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Publisher\Editor Don Canaan

                       May 13, 1996 V4, #87
All the News the Big Guys Missed

Peres Doesn't Rule Out Arab Minister

Prime Minister Peres met with Israeli Arab and Druze leaders to win their backing in the upcoming elections. Peres stressed that he doesn't rule out the appointment of an Arab minister if he wins the election. The Arab leaders are still withholding a public declaration of support.

Palestinians Prepare for Jerusalem Intifada

Security sources have confirmed that the Palestinian Authority is behind the campaign calling for a renewed intifada in Jerusalem. In the last several days, the eastern section of Jerusalem has been saturated with posters encouraging a popular uprising of Jerusalem Arabs following the elections, in order to put pressure on Israel to quickly conclude the final-status negotiations concerning the city.

Ads to this effect have also appeared in the daily newspaper Al-Kuds. Israeli security sources have said that Feisal Husseini and Ziad abu Ziad, officials of the PLO stationed in Orient House, and Hanan Ashrawi are responsible for the campaign. The Egyptian weekly Ruz al-Yusuf has reported that the Palestinian Authority and the anti-Oslo organizations have established a joint committee to coordinate policies and actions in case Israel "attempts to delay the final-status negotiations."

Hamas Activist Group Uncovered in East Jerusalem

The General Security Service and the Jerusalem Police arrested 11 Israeli Arabs last Friday, five of whom provided suicide bombers with explosives and transported terrorists to the site of three bus attacks in Jerusalem and Ashkelon.

The remaining individuals are connected to Hamas' military wing in east Jerusalem and were involved in activities such as road blocks, rock throwing and slogan writing. Indictments were recently issued, and their trial will begin soon in a Lod military court. The investigation of the activists under arrest has uncovered new information regarding Hamas' compartmentalized operational structure.

During questioning, the 11 said they had been recruited to Hamas' military wing approximately one year ago in the Gaza Strip. They were told their training was intended to transform them into a military unit that would operate in east Jerusalem to aid attacks against targets in Israel.
Shortly before the three suicide bombings, five members of the cell brought explosives to Jerusalem that were supplied by their operators in Gaza. Soon after, the Hamas activists drove suicide bombers from a refugee camp south of Hebron into east Jerusalem. Both the explosives and the suicide bombers were transported in the cars of the activists, which bore Israeli license plates and passed IDF checkpoints without difficulty.

Arab leaders hold Cairo Summit

By Peyman Pejman (VOA-Cairo)

Egyptian President Hosni Mubarak, King Hussein of Jordan and Palestinian President Yasir Arafat met Sunday in Cairo to coordinate a unified strategy in future negotiations with Israel. The summit was called by Mubarak, who for several months has urged a common Arab stand in the crucial final phase of Palestinian-Israeli peace talks.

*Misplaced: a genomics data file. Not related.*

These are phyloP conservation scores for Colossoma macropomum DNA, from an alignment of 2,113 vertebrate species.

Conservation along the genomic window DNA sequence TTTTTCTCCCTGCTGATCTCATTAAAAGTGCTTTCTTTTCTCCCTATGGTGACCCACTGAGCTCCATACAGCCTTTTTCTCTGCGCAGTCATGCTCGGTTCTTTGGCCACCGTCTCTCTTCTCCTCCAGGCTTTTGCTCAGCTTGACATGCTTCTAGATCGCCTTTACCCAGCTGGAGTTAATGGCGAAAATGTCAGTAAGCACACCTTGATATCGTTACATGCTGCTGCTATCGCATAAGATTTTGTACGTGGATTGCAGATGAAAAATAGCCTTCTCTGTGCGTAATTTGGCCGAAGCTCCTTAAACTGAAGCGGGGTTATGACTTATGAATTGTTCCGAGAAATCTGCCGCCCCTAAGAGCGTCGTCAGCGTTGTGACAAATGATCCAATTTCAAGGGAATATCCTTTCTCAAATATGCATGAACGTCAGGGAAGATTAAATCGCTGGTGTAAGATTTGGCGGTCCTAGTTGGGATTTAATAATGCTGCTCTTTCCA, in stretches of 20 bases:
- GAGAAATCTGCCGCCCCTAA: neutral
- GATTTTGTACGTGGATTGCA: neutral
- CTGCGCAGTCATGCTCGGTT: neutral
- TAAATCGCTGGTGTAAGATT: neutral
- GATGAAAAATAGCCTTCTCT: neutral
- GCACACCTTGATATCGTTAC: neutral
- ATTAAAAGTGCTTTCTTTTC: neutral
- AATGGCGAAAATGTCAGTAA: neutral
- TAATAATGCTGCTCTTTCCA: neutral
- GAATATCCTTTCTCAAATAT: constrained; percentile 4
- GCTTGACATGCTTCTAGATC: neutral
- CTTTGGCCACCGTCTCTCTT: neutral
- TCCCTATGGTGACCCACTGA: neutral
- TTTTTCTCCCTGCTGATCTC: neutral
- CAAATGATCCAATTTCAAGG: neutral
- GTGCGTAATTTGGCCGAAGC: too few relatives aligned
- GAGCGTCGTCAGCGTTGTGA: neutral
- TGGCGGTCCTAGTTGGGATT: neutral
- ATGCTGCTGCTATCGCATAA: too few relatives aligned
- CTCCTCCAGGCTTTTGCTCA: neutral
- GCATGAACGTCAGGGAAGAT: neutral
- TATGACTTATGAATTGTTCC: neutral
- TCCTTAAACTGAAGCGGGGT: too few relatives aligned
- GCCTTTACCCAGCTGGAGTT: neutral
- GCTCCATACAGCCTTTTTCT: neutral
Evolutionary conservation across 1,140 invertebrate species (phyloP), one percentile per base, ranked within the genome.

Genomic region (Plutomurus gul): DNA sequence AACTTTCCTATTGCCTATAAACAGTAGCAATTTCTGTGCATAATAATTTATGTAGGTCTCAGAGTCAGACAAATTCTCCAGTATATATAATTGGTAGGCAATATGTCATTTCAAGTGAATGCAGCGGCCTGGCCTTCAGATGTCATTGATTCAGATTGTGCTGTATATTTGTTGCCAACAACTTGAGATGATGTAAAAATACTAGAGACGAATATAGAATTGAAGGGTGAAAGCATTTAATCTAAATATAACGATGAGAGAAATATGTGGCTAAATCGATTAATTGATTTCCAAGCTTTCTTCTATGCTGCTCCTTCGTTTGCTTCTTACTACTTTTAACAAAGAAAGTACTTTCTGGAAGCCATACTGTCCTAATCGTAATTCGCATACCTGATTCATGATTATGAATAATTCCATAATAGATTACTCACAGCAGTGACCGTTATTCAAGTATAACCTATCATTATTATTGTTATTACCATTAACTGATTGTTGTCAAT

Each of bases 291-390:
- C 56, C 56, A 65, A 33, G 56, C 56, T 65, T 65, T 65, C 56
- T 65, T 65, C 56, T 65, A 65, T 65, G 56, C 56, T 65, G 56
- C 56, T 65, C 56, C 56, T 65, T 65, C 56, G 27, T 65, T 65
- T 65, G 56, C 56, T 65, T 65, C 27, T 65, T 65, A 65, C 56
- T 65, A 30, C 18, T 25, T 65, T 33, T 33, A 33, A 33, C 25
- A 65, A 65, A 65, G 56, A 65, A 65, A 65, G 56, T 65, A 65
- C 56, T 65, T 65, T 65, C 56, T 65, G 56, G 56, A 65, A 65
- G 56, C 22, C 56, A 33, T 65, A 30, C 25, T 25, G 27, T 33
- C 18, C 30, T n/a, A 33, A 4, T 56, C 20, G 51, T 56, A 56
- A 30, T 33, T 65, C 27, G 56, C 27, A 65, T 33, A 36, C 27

The three leaders told reporters after the talks they would resume their meeting in Jordan the first week in June, after the May 29 general election in Israel. The election could install a right wing government observers say would make the final stage of peace negotiations more difficult.

The most serious aspects of the peace settlement -- the future status of Jerusalem and the fate of Palestinian refugees and Jewish settlers in the West Bank -- must be resolved in the final negotiations, due to be concluded in three years.

Following the Cairo summit, Arafat said he still hopes Jerusalem would eventually form the capital of an independent Palestinian state. King Hussein, who ruled Arab east Jerusalem before the 1967 Arab-Israeli war, wants the holy shrines of the city to be shared by Muslims, Jews and Christians.

Terrorists Attack Israelis in Southern Lebanon

By Al Pessin (VOA-Jerusalem)

Israeli forces and the Lebanese Hizbullah terrorists clashed Sunday for the first time since a partial ceasefire ended fighting last month. Five Israeli soldiers were reported wounded Sunday, but there was no immediate word on Lebanese casualties.

Reports from southern Lebanon indicate the terrorists set off a roadside bomb inside the zone Israel occupies, injuring the soldiers and setting off an exchange of mortar and artillery fire. In addition, Israeli jets bombed suspected terrorist bases in a hilly area north of the occupied zone.

Hizbullah fighters often infiltrate the zone, set bombs or Katyusha launchers with timers or trip wires, and flee long before the explosions.

Israel carried out a two-and-one-half week campaign of heavy bombing and artillery strikes last month designed to cripple Hizbullah operations and to convince the terrorists to stop launching Katyusha rockets at Israeli civilians.

Under a US mediated agreement both sides agreed not to fire from or target civilian areas, or to use them as bases. But Hizbullah says it retains the right, under international law, to fight the Israeli occupation.

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